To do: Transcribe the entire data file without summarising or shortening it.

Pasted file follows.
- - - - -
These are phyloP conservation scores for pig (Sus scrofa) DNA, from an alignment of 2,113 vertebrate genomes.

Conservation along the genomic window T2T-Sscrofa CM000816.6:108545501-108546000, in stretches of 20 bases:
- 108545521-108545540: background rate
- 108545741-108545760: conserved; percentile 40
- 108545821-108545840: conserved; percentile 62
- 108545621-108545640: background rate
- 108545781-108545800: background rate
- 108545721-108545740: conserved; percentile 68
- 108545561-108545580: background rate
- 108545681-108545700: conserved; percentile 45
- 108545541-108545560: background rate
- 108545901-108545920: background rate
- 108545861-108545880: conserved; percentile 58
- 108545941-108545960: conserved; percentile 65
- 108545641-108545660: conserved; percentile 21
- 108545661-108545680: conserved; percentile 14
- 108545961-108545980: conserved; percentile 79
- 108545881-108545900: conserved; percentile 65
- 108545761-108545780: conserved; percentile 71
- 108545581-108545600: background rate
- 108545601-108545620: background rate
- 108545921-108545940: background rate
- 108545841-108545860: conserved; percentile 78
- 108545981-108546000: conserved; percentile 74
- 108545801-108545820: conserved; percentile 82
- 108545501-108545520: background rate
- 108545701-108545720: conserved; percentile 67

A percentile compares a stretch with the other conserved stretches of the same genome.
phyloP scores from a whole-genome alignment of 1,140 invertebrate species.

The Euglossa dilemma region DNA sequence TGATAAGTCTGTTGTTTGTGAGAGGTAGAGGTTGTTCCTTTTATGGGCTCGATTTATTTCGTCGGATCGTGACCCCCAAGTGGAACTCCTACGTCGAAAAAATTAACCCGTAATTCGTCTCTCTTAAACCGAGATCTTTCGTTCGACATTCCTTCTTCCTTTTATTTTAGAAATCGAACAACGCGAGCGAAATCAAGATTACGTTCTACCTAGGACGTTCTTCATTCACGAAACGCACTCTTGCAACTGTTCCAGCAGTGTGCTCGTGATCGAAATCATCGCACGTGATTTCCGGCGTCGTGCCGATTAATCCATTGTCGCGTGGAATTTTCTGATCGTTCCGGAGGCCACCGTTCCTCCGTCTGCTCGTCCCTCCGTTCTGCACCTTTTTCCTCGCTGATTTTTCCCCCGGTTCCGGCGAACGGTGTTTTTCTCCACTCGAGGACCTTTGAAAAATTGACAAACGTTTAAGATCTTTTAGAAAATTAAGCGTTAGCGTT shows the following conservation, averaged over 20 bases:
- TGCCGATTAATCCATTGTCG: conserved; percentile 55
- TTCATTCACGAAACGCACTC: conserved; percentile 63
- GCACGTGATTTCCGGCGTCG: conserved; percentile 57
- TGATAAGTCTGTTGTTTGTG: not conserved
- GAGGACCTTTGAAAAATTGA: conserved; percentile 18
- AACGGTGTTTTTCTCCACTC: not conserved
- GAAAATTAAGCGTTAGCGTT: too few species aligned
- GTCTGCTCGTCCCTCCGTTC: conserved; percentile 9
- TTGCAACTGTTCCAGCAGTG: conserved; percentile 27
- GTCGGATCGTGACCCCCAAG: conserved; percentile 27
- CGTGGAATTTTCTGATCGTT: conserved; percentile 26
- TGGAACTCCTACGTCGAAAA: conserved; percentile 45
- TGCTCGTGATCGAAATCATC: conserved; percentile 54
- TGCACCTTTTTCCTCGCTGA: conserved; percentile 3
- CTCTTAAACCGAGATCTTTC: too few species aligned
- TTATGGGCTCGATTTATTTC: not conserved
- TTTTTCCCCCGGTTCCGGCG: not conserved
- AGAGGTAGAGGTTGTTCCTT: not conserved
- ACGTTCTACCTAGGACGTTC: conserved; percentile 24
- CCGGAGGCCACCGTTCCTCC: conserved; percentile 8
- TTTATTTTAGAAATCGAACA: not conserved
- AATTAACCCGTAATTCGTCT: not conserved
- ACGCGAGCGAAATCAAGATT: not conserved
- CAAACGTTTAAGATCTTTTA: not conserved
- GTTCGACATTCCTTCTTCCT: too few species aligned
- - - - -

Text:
These are phyloP conservation scores for pig (Sus scrofa) DNA, from an alignment of 2,113 vertebrate genomes.

Conservation along the genomic window T2T-Sscrofa CM000816.6:108545501-108546000, in stretches of 20 bases:
- 108545521-108545540: background rate
- 108545741-108545760: conserved; percentile 40
- 108545821-108545840: conserved; percentile 62
- 108545621-108545640: background rate
- 108545781-108545800: background rate
- 108545721-108545740: conserved; percentile 68
- 108545561-108545580: background rate
- 108545681-108545700: conserved; percentile 45
- 108545541-108545560: background rate
- 108545901-108545920: background rate
- 108545861-108545880: conserved; percentile 58
- 108545941-108545960: conserved; percentile 65
- 108545641-108545660: conserved; percentile 21
- 108545661-108545680: conserved; percentile 14
- 108545961-108545980: conserved; percentile 79
- 108545881-108545900: conserved; percentile 65
- 108545761-108545780: conserved; percentile 71
- 108545581-108545600: background rate
- 108545601-108545620: background rate
- 108545921-108545940: background rate
- 108545841-108545860: conserved; percentile 78
- 108545981-108546000: conserved; percentile 74
- 108545801-108545820: conserved; percentile 82
- 108545501-108545520: background rate
- 108545701-108545720: conserved; percentile 67

A percentile compares a stretch with the other conserved stretches of the same genome.
phyloP scores from a whole-genome alignment of 1,140 invertebrate species.

The Euglossa dilemma region DNA sequence TGATAAGTCTGTTGTTTGTGAGAGGTAGAGGTTGTTCCTTTTATGGGCTCGATTTATTTCGTCGGATCGTGACCCCCAAGTGGAACTCCTACGTCGAAAAAATTAACCCGTAATTCGTCTCTCTTAAACCGAGATCTTTCGTTCGACATTCCTTCTTCCTTTTATTTTAGAAATCGAACAACGCGAGCGAAATCAAGATTACGTTCTACCTAGGACGTTCTTCATTCACGAAACGCACTCTTGCAACTGTTCCAGCAGTGTGCTCGTGATCGAAATCATCGCACGTGATTTCCGGCGTCGTGCCGATTAATCCATTGTCGCGTGGAATTTTCTGATCGTTCCGGAGGCCACCGTTCCTCCGTCTGCTCGTCCCTCCGTTCTGCACCTTTTTCCTCGCTGATTTTTCCCCCGGTTCCGGCGAACGGTGTTTTTCTCCACTCGAGGACCTTTGAAAAATTGACAAACGTTTAAGATCTTTTAGAAAATTAAGCGTTAGCGTT shows the following conservation, averaged over 20 bases:
- TGCCGATTAATCCATTGTCG: conserved; percentile 55
- TTCATTCACGAAACGCACTC: conserved; percentile 63
- GCACGTGATTTCCGGCGTCG: conserved; percentile 57
- TGATAAGTCTGTTGTTTGTG: not conserved
- GAGGACCTTTGAAAAATTGA: conserved; percentile 18
- AACGGTGTTTTTCTCCACTC: not conserved
- GAAAATTAAGCGTTAGCGTT: too few species aligned
- GTCTGCTCGTCCCTCCGTTC: conserved; percentile 9
- TTGCAACTGTTCCAGCAGTG: conserved; percentile 27
- GTCGGATCGTGACCCCCAAG: conserved; percentile 27
- CGTGGAATTTTCTGATCGTT: conserved; percentile 26
- TGGAACTCCTACGTCGAAAA: conserved; percentile 45
- TGCTCGTGATCGAAATCATC: conserved; percentile 54
- TGCACCTTTTTCCTCGCTGA: conserved; percentile 3
- CTCTTAAACCGAGATCTTTC: too few species aligned
- TTATGGGCTCGATTTATTTC: not conserved
- TTTTTCCCCCGGTTCCGGCG: not conserved
- AGAGGTAGAGGTTGTTCCTT: not conserved
- ACGTTCTACCTAGGACGTTC: conserved; percentile 24
- CCGGAGGCCACCGTTCCTCC: conserved; percentile 8
- TTTATTTTAGAAATCGAACA: not conserved
- AATTAACCCGTAATTCGTCT: not conserved
- ACGCGAGCGAAATCAAGATT: not conserved
- CAAACGTTTAAGATCTTTTA: not conserved
- GTTCGACATTCCTTCTTCCT: too few species aligned